Clearly, a reasonable jury could infer from the events that unfolded on April 9, 1988, that a threat was posed to Jeremiah that created actual fear on his part. Thus, there is substantial evidence on which a jury might reasonably have found that intent to do bodily harm, an attempt or a threat, and actual fear of bodily harm existed.





Abuse of discretion is the standard of review for the district court's refusal to entertain appellant's objections at trial to statements made by the prosecutor in closing argument. United States v. Patel, 762 F.2d 784, 794 (9th Cir.1985). In reviewing the entire trial, the question is whether the statements "were so prejudicial that they likely influenced the jury adversely to the defendant and deprived the defendant of a fair trial." Id. at 795. If no objection was made to the statements at trial, the statements are to be reviewed for plain error. See, e.g., United States v. Laurins, 857 F.2d 529, 539 (9th Cir.1988), cert. denied, 109 S.Ct. 3215 (1989).



The appellant maintains that there were five instances of prosecutorial misconduct during the closing argument. The first argument is that the prosecution acted improperly by stating that it wasn't the government who charged appellant with assault, but that rather it was the grand jury, a comment to which the defense objected. The appellant argues that such a reference leaves the petit jury with the impression that guilt had already been established and that there should be a conviction.


There are times when references to the grand jury are improper. See, e.g., United States v. Multi-Management, Inc., 743 F.2d 1359, 1365 n. 4 (9th Cir.1984). However, an improper reference is not necessarily grounds for reversal. In Multi-Management, Inc., the prejudicial nature of the statement was removed when the trial court admonished the prosecutor and directed the jury to disregard the comment. Id. at 1365.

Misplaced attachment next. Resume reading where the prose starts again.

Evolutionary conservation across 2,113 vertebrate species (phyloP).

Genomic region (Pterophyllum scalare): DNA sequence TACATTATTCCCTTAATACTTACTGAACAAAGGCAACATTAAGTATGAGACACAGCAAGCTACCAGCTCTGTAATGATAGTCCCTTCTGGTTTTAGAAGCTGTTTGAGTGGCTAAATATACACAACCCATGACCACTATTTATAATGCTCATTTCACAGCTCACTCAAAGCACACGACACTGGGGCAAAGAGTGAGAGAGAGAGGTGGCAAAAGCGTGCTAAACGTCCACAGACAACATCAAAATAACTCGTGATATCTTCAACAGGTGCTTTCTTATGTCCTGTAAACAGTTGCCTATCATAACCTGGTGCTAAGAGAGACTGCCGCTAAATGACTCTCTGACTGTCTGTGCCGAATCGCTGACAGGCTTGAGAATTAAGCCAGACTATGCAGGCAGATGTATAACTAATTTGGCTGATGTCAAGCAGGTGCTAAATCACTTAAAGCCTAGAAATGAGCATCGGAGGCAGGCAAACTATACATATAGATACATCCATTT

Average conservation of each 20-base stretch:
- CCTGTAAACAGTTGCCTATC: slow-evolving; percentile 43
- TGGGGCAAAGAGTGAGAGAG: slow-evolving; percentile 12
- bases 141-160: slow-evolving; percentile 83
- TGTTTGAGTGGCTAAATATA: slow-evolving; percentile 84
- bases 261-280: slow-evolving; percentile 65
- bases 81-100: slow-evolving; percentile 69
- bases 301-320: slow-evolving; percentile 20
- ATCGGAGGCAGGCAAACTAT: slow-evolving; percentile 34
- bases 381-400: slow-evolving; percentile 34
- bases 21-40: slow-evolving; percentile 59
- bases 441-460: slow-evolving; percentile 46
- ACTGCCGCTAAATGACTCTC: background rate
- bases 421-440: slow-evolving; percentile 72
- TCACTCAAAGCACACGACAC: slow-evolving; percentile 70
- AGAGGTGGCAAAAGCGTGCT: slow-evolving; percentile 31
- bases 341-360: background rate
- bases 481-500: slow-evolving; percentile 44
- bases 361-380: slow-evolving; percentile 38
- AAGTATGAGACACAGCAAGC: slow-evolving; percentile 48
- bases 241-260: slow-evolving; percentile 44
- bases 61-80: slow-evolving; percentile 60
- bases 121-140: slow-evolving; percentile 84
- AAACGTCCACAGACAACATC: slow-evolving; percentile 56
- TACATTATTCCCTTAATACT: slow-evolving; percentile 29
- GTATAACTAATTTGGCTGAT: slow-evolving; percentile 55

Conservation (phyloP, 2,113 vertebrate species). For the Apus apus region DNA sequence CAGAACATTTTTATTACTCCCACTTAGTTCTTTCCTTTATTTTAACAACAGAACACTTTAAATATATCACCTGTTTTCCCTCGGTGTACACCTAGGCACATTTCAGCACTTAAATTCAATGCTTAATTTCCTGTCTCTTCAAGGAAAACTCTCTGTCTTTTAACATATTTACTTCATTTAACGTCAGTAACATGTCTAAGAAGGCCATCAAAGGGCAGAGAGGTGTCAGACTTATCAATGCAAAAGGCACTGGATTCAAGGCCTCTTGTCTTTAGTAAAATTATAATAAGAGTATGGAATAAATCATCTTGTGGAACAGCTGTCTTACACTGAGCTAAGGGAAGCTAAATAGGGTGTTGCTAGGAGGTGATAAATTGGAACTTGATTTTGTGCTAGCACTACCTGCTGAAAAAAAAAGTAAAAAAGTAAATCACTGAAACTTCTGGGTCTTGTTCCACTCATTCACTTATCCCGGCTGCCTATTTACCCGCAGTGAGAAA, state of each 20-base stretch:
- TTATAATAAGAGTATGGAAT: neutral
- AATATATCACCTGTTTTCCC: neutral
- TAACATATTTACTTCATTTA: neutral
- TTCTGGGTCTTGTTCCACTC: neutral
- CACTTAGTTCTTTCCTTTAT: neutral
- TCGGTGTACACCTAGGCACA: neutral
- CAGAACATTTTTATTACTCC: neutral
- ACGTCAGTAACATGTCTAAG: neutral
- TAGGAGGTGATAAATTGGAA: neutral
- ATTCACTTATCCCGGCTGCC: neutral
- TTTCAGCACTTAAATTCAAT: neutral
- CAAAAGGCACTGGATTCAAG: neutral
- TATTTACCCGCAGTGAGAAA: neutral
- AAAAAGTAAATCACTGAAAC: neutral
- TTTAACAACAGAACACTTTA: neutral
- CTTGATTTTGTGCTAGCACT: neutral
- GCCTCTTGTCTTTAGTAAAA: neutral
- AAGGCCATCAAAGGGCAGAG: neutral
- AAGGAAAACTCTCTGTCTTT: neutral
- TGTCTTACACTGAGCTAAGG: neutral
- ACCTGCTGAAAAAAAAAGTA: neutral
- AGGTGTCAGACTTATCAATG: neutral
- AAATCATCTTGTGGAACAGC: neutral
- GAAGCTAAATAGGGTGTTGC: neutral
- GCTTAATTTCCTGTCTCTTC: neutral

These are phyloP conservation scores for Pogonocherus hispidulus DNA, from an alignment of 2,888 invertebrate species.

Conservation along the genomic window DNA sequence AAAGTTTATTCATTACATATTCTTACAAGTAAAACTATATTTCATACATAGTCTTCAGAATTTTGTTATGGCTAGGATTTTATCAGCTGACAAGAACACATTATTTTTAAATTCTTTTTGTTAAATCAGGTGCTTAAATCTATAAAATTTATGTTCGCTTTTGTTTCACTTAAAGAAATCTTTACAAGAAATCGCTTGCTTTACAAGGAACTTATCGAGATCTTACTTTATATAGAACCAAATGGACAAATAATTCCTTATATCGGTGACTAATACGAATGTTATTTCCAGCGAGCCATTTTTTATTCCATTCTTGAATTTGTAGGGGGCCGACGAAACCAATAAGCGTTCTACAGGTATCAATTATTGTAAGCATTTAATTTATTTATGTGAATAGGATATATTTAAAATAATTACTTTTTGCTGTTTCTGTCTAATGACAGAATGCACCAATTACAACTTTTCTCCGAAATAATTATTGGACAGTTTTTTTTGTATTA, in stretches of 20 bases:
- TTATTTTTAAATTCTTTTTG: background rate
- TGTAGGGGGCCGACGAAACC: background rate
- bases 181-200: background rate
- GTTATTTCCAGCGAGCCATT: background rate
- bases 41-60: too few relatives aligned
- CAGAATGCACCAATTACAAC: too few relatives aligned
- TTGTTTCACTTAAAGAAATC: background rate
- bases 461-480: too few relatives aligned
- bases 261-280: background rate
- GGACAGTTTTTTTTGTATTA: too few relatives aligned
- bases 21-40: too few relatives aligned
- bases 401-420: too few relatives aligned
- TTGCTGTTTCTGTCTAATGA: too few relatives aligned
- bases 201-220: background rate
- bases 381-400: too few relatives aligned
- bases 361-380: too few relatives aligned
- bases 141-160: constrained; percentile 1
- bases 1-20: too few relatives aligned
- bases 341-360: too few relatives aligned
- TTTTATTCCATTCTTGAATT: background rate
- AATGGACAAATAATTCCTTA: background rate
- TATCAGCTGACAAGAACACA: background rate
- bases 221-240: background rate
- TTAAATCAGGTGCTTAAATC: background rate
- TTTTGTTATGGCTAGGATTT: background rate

In our case, the statement was not improper. The jurors were instructed that an indictment does not constitute evidence. In addition, before the prosecution made the comment, defense counsel stated that the government was charging appellant with assault. The prosecution's reference to the grand jury appears to be a clarification of defense counsel's statement.


Appellant's next concern is that the prosecution improperly commented on appellant's failure to testify at trial, to which the defense also objected. The comments in question pertained to the fact that bootprints had been found at the scene of the crime, but the defense had not adequately explained where the defendant's boots were. The appellant maintains that this was an attempt to point out to the jury that the defendant had not testified.


Because a defendant has a fifth amendment right not to testify, a prosecutor's comment is an infringement on that right when it focuses on the failure of the defendant rather than the defense to explain or counter evidence or testimony from the trial. United States v. Wasserteil, 641 F.2d 704, 709-10 (9th Cir.1981). The critical question is whether the comment "was manifestly intended or was of such a character that the jury would naturally and necessarily take it to be a comment on the failure to testify." Id. at 709, quoting United States v. Polizzi, 500 F.2d 856, 891 (9th Cir.1974), cert. denied, 419 U.S. 1121 (1975).


In our case, the defense spent considerable time in closing arguments on the subject of the bootprints and the government's failure to prove that the prints were appellant's. Given that it was fairly clear that appellant had bought a pair of boots, it was proper for the prosecution to comment on the fact that the defense was not providing exculpatory evidence. This was not a comment on the defendant's failure to testify but was rather a comment on the failure of the defense to counter evidence and testimony. Under Wasserteil, the statement was not improper. See also United States v. Bagley, 772 F.2d 482 (9th Cir.1985), cert. denied, 475 U.S. 1023 (1986).


The appellant next argues that the prosecutor improperly expressed his personal opinion of the appellant's guilt in closing argument by saying that "without any hesitation in our heart, the evidence shows this man is a cold blooded murderer." Under United States v. McKoy, 771 F.2d 1207 (9th Cir.1985), prosecutors may not state a personal belief in a defendant's guilt or the credibility of a witness.